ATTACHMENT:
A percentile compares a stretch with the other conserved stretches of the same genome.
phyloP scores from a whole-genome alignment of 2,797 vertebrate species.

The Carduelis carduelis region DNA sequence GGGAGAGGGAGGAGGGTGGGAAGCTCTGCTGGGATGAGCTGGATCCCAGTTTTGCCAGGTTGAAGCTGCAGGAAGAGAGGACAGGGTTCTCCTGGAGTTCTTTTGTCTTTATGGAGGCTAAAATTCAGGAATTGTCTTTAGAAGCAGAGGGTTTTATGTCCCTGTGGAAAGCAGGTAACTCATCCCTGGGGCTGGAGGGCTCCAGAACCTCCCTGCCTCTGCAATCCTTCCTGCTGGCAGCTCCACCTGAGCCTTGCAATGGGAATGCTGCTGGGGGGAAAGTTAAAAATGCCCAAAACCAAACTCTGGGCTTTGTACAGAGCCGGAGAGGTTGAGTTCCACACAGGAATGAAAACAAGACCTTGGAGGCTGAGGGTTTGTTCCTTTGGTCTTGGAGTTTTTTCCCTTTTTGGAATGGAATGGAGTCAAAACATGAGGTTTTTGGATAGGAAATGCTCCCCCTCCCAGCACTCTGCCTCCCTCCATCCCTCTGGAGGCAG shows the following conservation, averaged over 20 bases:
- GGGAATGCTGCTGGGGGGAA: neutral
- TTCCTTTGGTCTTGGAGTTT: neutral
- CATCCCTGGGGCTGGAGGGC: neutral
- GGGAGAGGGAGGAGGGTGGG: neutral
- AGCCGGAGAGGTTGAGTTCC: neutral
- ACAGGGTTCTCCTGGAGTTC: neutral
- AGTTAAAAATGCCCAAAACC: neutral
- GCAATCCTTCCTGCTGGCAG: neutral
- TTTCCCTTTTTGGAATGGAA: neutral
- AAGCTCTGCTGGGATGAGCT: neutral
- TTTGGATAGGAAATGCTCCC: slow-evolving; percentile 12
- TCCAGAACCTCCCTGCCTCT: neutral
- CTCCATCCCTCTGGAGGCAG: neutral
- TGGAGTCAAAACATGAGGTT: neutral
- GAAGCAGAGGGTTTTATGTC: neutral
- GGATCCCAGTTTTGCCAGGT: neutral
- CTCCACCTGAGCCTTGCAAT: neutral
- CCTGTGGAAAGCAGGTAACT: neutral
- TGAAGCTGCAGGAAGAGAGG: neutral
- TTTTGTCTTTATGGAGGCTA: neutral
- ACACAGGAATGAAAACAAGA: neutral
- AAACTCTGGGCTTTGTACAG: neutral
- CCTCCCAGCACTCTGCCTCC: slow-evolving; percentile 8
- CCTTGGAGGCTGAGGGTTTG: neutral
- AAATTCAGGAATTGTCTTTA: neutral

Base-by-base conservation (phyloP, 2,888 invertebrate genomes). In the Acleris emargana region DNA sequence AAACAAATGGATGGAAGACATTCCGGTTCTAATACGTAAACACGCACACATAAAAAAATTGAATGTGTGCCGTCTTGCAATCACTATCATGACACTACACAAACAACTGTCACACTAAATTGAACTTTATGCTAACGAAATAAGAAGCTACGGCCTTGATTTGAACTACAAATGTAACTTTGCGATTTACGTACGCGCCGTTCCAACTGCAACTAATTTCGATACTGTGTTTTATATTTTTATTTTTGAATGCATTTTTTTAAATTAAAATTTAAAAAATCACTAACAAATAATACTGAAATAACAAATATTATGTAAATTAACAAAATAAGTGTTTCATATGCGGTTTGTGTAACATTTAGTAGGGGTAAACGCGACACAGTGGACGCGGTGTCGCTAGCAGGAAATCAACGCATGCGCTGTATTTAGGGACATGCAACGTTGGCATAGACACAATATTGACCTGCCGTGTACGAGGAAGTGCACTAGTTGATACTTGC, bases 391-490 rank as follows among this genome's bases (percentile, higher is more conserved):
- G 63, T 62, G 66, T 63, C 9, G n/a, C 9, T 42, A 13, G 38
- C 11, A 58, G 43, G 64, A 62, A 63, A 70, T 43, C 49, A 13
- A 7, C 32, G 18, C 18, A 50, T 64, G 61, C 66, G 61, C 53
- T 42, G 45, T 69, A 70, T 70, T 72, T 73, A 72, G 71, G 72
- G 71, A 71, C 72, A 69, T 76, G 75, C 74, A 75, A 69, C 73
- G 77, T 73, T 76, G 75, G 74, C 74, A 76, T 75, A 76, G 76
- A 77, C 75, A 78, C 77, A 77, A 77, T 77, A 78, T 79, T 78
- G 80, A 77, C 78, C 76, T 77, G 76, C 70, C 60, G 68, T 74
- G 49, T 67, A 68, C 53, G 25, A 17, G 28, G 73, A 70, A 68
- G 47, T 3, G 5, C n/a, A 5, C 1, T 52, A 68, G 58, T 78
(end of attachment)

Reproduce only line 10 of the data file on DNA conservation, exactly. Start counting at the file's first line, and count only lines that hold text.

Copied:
- AGTTAAAAATGCCCAAAACC: neutral